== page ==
New Zealand Halts Future Oil And Gas Offshore Exploration Permits

The Labour Government has stopped permits for onshore oil and gas exploration

New Zealand's oil and gas industry is a sizeable part of the country's economy, but it'll be stopping all new offshore exploration to address climate change.

For all of Ardern's claims that climate change is her generation's nuclear free moment, the industry will in all likelihood continue to operate for decades. "It certainly has nothing to do with climate change", he said.

New Zealand's oil and gas production comes from the Taranaki region, in the northeast.

Ardern surprised the oil and gas industry with her announcement, which won't impact the 22 existing exploration permits, Reuters said.

NZOG is the permit-holder for the Barque exploration prospect, off the Canterbury coast, which Energy Minister Megan Woods said today held potentially "trillions of cubic metres of gas" which could still be exploited if NZOG made a discovery there.

And Seymour told Leighton Smith that rather than protecting the environment, the move will actually have the opposite affect. It began winding down production in New Zealand in the mid-2000s when it appeared that gas supplies were running low, but ramped up investment at its plants at Motonui and Waitara as gas supply improved.

Mr Madgwick said there had been "no direct consultation" with the sector and asked the Government to "talk with the industry urgently". Russel Norman, the group's executive director in New Zealand, said the country "has stood up to one of the most powerful industries in the world".

NZOG says the ban on new exploration may mean carbon emissions in New Zealand and globally will be higher for longer.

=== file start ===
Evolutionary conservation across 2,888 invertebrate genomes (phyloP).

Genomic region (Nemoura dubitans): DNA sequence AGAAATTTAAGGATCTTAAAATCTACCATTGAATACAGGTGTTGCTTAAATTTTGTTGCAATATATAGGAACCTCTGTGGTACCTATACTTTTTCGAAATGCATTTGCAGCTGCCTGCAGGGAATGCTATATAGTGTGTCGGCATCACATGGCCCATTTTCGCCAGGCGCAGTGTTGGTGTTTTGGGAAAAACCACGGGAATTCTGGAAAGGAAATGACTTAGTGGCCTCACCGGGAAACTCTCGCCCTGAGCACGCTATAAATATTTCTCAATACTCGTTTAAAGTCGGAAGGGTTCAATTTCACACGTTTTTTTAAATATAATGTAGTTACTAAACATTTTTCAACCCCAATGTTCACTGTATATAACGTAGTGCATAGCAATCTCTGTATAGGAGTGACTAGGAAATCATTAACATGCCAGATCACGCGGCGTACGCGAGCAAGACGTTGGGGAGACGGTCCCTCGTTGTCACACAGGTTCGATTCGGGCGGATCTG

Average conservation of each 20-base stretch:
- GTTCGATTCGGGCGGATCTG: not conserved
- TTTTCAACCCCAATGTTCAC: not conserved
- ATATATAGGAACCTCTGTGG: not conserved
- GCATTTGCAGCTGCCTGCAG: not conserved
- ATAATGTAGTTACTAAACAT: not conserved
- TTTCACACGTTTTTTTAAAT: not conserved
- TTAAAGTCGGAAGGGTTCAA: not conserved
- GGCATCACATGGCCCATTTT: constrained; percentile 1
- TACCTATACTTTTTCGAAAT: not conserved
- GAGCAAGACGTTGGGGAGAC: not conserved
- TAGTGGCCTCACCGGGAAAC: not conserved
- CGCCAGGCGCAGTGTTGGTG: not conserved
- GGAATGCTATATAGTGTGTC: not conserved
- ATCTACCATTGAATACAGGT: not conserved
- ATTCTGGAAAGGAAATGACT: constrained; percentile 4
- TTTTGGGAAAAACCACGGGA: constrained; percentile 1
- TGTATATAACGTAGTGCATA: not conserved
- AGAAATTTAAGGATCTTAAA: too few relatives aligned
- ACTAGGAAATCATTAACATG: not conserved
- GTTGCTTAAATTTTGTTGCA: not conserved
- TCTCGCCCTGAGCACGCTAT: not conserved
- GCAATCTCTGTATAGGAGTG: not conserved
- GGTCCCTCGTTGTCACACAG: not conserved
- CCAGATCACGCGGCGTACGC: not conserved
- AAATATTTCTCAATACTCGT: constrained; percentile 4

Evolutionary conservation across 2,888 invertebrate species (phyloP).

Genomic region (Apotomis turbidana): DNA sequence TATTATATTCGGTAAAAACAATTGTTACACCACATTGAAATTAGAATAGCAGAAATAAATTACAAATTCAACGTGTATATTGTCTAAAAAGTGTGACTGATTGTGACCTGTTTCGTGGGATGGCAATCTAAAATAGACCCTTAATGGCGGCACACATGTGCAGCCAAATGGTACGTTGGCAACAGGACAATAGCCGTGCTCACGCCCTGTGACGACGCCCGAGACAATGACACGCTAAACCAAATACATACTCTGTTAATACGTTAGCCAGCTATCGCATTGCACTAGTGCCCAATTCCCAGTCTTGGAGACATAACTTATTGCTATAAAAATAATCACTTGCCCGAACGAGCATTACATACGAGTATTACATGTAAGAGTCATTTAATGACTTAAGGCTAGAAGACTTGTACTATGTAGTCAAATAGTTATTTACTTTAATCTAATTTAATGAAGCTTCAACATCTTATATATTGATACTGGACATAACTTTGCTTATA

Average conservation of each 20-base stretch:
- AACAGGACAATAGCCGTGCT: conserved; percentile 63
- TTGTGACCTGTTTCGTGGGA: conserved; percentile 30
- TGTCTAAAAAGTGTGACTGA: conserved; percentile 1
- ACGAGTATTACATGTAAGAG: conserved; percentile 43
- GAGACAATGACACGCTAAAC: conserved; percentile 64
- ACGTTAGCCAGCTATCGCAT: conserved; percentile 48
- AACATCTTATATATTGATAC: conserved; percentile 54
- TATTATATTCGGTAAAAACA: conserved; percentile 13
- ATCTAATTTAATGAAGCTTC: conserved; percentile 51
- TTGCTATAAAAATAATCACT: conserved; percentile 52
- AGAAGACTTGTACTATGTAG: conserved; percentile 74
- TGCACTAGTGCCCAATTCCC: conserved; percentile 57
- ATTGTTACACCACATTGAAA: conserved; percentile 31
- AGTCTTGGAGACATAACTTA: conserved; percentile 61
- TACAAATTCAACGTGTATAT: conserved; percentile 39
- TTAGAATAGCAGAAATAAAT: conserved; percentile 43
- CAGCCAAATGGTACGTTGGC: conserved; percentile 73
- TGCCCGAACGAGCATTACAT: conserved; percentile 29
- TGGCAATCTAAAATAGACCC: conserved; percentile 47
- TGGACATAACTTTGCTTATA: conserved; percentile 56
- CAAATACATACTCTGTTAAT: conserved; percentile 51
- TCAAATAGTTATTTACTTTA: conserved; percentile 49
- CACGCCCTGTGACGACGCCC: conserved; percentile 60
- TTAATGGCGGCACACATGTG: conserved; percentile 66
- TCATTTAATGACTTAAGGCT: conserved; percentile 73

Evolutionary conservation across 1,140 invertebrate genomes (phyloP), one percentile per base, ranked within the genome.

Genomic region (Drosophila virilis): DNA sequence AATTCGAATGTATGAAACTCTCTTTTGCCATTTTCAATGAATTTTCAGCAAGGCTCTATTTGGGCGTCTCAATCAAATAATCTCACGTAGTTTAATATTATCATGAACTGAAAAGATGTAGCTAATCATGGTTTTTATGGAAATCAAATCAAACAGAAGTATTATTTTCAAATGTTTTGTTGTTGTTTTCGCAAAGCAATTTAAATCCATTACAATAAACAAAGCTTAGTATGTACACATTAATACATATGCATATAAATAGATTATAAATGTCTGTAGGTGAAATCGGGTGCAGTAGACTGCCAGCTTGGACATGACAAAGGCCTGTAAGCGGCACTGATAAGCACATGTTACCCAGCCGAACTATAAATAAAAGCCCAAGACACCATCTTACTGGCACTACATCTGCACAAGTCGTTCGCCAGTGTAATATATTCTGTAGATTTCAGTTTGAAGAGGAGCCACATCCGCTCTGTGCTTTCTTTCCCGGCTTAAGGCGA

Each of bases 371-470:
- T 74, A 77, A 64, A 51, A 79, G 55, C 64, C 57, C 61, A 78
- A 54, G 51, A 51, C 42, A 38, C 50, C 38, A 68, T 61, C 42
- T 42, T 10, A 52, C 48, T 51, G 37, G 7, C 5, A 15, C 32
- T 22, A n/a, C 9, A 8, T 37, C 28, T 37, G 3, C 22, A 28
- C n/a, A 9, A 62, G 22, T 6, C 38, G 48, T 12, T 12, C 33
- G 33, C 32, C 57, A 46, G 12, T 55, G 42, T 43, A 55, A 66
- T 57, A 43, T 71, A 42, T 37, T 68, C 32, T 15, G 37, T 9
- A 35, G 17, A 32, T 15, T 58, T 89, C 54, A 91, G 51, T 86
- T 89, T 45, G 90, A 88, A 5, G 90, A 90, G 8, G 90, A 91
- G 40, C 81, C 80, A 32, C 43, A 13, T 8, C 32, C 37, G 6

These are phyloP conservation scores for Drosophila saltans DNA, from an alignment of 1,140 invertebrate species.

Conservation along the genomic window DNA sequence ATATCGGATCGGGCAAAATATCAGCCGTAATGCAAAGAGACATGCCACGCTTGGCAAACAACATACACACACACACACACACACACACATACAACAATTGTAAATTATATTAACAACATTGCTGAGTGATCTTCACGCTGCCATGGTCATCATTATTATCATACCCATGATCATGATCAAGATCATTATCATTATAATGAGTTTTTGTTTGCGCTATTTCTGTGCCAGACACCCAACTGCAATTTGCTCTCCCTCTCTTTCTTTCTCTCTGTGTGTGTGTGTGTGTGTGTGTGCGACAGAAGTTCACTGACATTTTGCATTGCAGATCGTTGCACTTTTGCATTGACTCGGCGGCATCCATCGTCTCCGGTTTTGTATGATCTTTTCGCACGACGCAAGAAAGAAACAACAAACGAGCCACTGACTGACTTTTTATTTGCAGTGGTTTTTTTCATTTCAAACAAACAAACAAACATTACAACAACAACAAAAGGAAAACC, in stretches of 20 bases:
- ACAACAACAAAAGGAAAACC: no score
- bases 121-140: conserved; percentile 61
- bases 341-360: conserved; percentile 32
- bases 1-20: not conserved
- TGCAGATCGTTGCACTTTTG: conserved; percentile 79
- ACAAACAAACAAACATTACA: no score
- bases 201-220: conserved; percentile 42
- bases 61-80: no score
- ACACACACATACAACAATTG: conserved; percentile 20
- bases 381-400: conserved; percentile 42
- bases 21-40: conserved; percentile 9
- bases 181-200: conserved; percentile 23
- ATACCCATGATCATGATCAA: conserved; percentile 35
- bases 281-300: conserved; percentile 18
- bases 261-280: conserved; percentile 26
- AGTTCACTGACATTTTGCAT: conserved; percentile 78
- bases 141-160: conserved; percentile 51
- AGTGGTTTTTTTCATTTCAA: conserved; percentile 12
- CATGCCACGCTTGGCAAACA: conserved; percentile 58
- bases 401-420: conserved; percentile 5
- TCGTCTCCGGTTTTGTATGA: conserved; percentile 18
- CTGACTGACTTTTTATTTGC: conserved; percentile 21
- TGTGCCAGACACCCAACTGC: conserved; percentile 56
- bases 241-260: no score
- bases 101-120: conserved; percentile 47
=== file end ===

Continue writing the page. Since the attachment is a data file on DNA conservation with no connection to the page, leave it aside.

"Industry interest in New Zealand oil and gas is actually higher now than it has been for a number of years", Rodger said, pointing to recent investments by companies such as Austria's OMV Group (OMVKY) and Malaysia's Sapura Energy. "These changes will simply shift production elsewhere in the world, not reduce emissions", he said.

Ardern came to power a year ago after her Labour Party and its ally the Greens campaigned on policies to protect the environment, including moving away from a reliance on fossil fuels.

Senaratne said with global oil prices rising, the government is keen to revive and fast-track the search for petroleum resources in the island country.

"This decision may raise doubts among investors as to the viability of investing in New Zealand businesses", BusinessNZ chief Kirk Hope said.

Climate Justice Taranaki member Urs Signer welcomed the Government's decision to cease offshore permitting, but criticised the continued onshore permitting around Taranaki, describing it as "continuing to sacrifice Taranaki for political trade-off".